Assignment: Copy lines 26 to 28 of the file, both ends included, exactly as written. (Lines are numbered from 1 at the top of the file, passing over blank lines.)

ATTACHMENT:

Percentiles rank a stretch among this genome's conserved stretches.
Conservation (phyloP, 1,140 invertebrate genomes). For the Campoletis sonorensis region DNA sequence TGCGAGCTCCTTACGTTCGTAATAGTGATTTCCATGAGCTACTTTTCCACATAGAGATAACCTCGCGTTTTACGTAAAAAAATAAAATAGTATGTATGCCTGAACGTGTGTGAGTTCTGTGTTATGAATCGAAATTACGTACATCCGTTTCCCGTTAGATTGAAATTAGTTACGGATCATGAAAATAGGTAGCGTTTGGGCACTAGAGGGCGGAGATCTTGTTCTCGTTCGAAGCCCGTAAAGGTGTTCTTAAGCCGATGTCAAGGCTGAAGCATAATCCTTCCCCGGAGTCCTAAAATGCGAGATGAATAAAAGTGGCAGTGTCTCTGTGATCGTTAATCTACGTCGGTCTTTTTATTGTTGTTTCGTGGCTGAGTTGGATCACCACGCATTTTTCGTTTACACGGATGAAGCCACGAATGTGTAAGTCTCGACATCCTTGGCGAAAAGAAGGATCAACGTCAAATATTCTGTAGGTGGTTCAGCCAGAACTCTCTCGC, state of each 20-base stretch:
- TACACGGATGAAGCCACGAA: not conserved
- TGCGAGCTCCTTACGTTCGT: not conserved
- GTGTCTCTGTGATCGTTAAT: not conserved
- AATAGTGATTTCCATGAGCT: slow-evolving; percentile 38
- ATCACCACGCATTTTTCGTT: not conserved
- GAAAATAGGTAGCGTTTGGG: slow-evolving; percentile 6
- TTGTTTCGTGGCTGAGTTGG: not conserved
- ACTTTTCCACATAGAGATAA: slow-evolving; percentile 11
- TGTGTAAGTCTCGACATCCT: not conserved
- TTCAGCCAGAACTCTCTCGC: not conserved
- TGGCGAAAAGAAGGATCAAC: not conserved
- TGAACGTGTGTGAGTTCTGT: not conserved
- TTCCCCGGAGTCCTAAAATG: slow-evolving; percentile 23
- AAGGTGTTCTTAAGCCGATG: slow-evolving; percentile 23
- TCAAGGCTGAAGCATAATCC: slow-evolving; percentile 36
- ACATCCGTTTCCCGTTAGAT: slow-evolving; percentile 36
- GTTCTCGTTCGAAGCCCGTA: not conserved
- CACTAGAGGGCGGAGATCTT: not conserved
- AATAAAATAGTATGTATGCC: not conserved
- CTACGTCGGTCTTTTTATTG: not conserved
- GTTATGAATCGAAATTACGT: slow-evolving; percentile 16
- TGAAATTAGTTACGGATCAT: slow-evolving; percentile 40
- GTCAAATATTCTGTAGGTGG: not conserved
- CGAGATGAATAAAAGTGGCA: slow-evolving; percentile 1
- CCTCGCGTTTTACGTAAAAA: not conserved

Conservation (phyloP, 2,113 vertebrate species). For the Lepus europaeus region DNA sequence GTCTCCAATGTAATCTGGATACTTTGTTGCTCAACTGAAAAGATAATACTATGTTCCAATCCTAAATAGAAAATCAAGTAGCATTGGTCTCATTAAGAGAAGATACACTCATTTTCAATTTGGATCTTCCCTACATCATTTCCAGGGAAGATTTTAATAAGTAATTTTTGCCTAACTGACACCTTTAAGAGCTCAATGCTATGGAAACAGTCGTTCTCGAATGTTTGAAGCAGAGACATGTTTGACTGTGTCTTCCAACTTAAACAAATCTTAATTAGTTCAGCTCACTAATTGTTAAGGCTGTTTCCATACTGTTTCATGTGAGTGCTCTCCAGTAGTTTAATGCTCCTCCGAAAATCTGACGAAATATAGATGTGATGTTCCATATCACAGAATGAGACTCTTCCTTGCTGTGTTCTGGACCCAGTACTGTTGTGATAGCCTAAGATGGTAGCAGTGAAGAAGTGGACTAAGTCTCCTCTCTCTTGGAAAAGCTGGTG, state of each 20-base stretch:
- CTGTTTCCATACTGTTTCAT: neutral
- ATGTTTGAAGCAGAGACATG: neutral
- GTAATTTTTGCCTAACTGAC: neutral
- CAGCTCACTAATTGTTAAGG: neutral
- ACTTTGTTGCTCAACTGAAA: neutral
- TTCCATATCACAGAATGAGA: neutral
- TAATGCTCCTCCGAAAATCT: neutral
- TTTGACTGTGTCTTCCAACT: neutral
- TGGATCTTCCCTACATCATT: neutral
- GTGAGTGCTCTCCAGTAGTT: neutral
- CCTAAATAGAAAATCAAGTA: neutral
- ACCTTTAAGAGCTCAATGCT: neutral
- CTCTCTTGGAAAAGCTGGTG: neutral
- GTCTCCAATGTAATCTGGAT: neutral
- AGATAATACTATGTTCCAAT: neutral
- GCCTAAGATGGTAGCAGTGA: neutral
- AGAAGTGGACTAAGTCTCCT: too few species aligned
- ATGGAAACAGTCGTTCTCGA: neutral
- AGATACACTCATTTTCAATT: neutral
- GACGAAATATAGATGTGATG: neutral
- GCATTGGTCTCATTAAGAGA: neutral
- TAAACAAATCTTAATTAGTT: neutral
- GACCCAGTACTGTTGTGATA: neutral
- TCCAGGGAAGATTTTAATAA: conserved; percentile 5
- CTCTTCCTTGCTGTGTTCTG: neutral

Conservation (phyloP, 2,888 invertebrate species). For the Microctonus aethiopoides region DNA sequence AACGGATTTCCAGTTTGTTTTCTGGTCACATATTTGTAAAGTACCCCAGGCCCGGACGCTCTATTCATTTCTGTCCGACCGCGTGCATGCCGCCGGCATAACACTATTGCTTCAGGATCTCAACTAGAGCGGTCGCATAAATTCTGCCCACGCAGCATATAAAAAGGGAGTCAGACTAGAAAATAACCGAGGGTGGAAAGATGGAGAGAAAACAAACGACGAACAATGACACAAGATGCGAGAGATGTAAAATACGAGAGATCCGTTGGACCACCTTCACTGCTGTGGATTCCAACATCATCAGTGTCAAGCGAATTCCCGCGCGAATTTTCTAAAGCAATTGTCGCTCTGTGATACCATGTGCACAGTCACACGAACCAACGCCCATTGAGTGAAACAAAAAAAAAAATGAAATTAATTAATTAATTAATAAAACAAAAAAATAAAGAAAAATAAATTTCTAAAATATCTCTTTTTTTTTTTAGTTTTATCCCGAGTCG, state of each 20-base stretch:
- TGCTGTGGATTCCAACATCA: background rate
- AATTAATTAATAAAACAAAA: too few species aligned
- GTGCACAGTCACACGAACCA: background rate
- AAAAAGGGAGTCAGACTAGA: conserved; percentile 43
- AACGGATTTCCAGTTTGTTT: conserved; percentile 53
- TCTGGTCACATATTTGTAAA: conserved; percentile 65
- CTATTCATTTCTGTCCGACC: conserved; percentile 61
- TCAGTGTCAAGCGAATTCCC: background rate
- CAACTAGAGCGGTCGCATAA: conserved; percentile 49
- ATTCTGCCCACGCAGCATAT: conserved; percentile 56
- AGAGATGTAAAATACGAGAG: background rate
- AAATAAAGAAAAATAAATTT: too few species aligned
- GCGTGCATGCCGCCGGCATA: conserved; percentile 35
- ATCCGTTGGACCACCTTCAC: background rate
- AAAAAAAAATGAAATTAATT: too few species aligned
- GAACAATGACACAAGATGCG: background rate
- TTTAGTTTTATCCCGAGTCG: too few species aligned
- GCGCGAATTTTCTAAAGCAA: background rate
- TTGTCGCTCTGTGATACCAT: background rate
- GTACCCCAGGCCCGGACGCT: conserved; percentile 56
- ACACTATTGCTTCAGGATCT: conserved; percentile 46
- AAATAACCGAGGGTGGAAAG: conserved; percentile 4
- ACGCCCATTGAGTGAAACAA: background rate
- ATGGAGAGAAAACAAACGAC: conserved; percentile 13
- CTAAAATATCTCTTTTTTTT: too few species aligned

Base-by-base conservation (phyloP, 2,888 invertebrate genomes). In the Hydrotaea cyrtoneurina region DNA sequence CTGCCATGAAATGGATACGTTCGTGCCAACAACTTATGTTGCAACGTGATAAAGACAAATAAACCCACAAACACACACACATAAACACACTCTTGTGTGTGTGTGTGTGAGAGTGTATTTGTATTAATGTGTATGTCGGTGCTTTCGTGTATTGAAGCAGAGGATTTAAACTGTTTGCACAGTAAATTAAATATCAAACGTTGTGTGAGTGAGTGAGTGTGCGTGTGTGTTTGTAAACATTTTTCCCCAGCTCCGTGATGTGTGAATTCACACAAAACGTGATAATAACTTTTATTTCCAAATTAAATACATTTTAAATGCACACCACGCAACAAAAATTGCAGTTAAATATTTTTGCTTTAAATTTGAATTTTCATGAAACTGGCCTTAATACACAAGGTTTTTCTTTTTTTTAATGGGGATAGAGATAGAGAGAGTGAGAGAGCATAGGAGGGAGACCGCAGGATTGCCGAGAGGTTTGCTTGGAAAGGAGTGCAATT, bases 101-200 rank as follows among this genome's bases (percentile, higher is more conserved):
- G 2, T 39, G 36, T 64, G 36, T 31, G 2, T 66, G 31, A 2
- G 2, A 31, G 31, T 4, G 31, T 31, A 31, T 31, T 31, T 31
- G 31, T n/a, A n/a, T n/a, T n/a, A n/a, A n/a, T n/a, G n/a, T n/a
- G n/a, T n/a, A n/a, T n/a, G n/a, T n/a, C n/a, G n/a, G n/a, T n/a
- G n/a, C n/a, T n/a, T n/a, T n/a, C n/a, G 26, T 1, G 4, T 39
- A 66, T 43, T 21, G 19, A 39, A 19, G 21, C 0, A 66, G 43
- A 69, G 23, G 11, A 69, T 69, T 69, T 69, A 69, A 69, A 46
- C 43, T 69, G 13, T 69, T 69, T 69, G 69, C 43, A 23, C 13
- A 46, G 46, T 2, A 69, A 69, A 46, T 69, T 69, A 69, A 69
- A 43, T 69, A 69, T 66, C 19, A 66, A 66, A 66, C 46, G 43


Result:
- CGAGATGAATAAAAGTGGCA: slow-evolving; percentile 1
- CCTCGCGTTTTACGTAAAAA: not conserved

Conservation (phyloP, 2,113 vertebrate species). For the Lepus europaeus region DNA sequence GTCTCCAATGTAATCTGGATACTTTGTTGCTCAACTGAAAAGATAATACTATGTTCCAATCCTAAATAGAAAATCAAGTAGCATTGGTCTCATTAAGAGAAGATACACTCATTTTCAATTTGGATCTTCCCTACATCATTTCCAGGGAAGATTTTAATAAGTAATTTTTGCCTAACTGACACCTTTAAGAGCTCAATGCTATGGAAACAGTCGTTCTCGAATGTTTGAAGCAGAGACATGTTTGACTGTGTCTTCCAACTTAAACAAATCTTAATTAGTTCAGCTCACTAATTGTTAAGGCTGTTTCCATACTGTTTCATGTGAGTGCTCTCCAGTAGTTTAATGCTCCTCCGAAAATCTGACGAAATATAGATGTGATGTTCCATATCACAGAATGAGACTCTTCCTTGCTGTGTTCTGGACCCAGTACTGTTGTGATAGCCTAAGATGGTAGCAGTGAAGAAGTGGACTAAGTCTCCTCTCTCTTGGAAAAGCTGGTG, state of each 20-base stretch: